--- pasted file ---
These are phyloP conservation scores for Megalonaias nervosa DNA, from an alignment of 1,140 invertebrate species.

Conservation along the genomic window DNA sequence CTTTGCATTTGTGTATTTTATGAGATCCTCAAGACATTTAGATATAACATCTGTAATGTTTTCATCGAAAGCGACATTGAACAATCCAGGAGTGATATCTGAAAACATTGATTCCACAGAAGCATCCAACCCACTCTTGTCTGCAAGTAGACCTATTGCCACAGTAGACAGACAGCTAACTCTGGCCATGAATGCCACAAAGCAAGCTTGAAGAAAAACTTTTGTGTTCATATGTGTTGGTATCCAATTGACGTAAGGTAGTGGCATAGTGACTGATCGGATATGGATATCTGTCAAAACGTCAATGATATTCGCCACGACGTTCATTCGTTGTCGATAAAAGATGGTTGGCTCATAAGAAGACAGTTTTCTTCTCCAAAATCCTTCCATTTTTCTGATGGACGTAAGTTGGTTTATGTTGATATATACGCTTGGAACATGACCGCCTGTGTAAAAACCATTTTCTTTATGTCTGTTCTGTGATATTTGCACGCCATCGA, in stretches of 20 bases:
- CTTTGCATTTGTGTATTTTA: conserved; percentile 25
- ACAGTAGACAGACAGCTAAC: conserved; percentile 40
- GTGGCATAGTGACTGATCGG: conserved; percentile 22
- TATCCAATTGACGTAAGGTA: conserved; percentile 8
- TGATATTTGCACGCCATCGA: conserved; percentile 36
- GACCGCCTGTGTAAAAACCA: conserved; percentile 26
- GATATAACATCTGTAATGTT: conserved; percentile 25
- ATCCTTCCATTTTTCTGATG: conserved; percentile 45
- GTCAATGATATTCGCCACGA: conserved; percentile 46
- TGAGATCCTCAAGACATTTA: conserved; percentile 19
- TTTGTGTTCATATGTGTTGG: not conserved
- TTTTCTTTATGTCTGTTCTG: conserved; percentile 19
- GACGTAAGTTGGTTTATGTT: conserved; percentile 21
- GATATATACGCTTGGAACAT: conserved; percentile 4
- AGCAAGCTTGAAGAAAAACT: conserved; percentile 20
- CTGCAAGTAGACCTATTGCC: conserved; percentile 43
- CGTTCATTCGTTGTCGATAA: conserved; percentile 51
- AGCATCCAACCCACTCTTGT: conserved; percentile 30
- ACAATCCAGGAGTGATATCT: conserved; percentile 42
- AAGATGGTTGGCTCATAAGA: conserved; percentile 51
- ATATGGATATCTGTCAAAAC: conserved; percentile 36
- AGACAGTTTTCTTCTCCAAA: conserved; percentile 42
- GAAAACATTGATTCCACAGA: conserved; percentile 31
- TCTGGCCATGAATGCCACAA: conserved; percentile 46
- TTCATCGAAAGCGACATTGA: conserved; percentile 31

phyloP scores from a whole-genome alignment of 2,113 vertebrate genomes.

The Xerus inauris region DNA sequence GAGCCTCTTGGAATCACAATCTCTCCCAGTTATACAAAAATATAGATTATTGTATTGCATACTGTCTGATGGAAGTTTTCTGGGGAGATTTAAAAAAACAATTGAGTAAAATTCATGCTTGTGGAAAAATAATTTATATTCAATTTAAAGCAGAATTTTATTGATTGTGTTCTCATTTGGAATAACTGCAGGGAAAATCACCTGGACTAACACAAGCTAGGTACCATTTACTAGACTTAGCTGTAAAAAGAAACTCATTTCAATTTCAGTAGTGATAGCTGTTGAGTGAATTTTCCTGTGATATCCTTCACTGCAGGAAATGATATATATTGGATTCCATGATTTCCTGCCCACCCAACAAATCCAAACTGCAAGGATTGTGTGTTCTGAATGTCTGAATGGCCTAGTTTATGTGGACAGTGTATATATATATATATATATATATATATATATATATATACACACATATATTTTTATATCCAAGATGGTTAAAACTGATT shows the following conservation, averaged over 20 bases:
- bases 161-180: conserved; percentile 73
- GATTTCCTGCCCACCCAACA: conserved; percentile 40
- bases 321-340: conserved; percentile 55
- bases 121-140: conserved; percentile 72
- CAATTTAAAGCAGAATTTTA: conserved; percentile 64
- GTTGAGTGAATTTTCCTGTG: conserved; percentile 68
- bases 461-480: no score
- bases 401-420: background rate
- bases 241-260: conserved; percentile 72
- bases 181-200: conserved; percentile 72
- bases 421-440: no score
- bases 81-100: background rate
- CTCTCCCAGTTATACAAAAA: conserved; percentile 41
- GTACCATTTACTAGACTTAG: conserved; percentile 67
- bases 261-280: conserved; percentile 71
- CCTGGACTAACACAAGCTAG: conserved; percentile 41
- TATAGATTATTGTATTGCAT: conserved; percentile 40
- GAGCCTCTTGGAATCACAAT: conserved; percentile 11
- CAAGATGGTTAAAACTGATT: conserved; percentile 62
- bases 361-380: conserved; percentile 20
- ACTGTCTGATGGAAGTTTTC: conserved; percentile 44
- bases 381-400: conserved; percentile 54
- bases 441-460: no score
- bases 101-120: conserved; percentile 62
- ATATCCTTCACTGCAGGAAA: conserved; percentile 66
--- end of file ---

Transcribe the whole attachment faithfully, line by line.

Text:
These are phyloP conservation scores for Megalonaias nervosa DNA, from an alignment of 1,140 invertebrate species.

Conservation along the genomic window DNA sequence CTTTGCATTTGTGTATTTTATGAGATCCTCAAGACATTTAGATATAACATCTGTAATGTTTTCATCGAAAGCGACATTGAACAATCCAGGAGTGATATCTGAAAACATTGATTCCACAGAAGCATCCAACCCACTCTTGTCTGCAAGTAGACCTATTGCCACAGTAGACAGACAGCTAACTCTGGCCATGAATGCCACAAAGCAAGCTTGAAGAAAAACTTTTGTGTTCATATGTGTTGGTATCCAATTGACGTAAGGTAGTGGCATAGTGACTGATCGGATATGGATATCTGTCAAAACGTCAATGATATTCGCCACGACGTTCATTCGTTGTCGATAAAAGATGGTTGGCTCATAAGAAGACAGTTTTCTTCTCCAAAATCCTTCCATTTTTCTGATGGACGTAAGTTGGTTTATGTTGATATATACGCTTGGAACATGACCGCCTGTGTAAAAACCATTTTCTTTATGTCTGTTCTGTGATATTTGCACGCCATCGA, in stretches of 20 bases:
- CTTTGCATTTGTGTATTTTA: conserved; percentile 25
- ACAGTAGACAGACAGCTAAC: conserved; percentile 40
- GTGGCATAGTGACTGATCGG: conserved; percentile 22
- TATCCAATTGACGTAAGGTA: conserved; percentile 8
- TGATATTTGCACGCCATCGA: conserved; percentile 36
- GACCGCCTGTGTAAAAACCA: conserved; percentile 26
- GATATAACATCTGTAATGTT: conserved; percentile 25
- ATCCTTCCATTTTTCTGATG: conserved; percentile 45
- GTCAATGATATTCGCCACGA: conserved; percentile 46
- TGAGATCCTCAAGACATTTA: conserved; percentile 19
- TTTGTGTTCATATGTGTTGG: not conserved
- TTTTCTTTATGTCTGTTCTG: conserved; percentile 19
- GACGTAAGTTGGTTTATGTT: conserved; percentile 21
- GATATATACGCTTGGAACAT: conserved; percentile 4
- AGCAAGCTTGAAGAAAAACT: conserved; percentile 20
- CTGCAAGTAGACCTATTGCC: conserved; percentile 43
- CGTTCATTCGTTGTCGATAA: conserved; percentile 51
- AGCATCCAACCCACTCTTGT: conserved; percentile 30
- ACAATCCAGGAGTGATATCT: conserved; percentile 42
- AAGATGGTTGGCTCATAAGA: conserved; percentile 51
- ATATGGATATCTGTCAAAAC: conserved; percentile 36
- AGACAGTTTTCTTCTCCAAA: conserved; percentile 42
- GAAAACATTGATTCCACAGA: conserved; percentile 31
- TCTGGCCATGAATGCCACAA: conserved; percentile 46
- TTCATCGAAAGCGACATTGA: conserved; percentile 31

phyloP scores from a whole-genome alignment of 2,113 vertebrate genomes.

The Xerus inauris region DNA sequence GAGCCTCTTGGAATCACAATCTCTCCCAGTTATACAAAAATATAGATTATTGTATTGCATACTGTCTGATGGAAGTTTTCTGGGGAGATTTAAAAAAACAATTGAGTAAAATTCATGCTTGTGGAAAAATAATTTATATTCAATTTAAAGCAGAATTTTATTGATTGTGTTCTCATTTGGAATAACTGCAGGGAAAATCACCTGGACTAACACAAGCTAGGTACCATTTACTAGACTTAGCTGTAAAAAGAAACTCATTTCAATTTCAGTAGTGATAGCTGTTGAGTGAATTTTCCTGTGATATCCTTCACTGCAGGAAATGATATATATTGGATTCCATGATTTCCTGCCCACCCAACAAATCCAAACTGCAAGGATTGTGTGTTCTGAATGTCTGAATGGCCTAGTTTATGTGGACAGTGTATATATATATATATATATATATATATATATATATATACACACATATATTTTTATATCCAAGATGGTTAAAACTGATT shows the following conservation, averaged over 20 bases:
- bases 161-180: conserved; percentile 73
- GATTTCCTGCCCACCCAACA: conserved; percentile 40
- bases 321-340: conserved; percentile 55
- bases 121-140: conserved; percentile 72
- CAATTTAAAGCAGAATTTTA: conserved; percentile 64
- GTTGAGTGAATTTTCCTGTG: conserved; percentile 68
- bases 461-480: no score
- bases 401-420: background rate
- bases 241-260: conserved; percentile 72
- bases 181-200: conserved; percentile 72
- bases 421-440: no score
- bases 81-100: background rate
- CTCTCCCAGTTATACAAAAA: conserved; percentile 41
- GTACCATTTACTAGACTTAG: conserved; percentile 67
- bases 261-280: conserved; percentile 71
- CCTGGACTAACACAAGCTAG: conserved; percentile 41
- TATAGATTATTGTATTGCAT: conserved; percentile 40
- GAGCCTCTTGGAATCACAAT: conserved; percentile 11
- CAAGATGGTTAAAACTGATT: conserved; percentile 62
- bases 361-380: conserved; percentile 20
- ACTGTCTGATGGAAGTTTTC: conserved; percentile 44
- bases 381-400: conserved; percentile 54
- bases 441-460: no score
- bases 101-120: conserved; percentile 62
- ATATCCTTCACTGCAGGAAA: conserved; percentile 66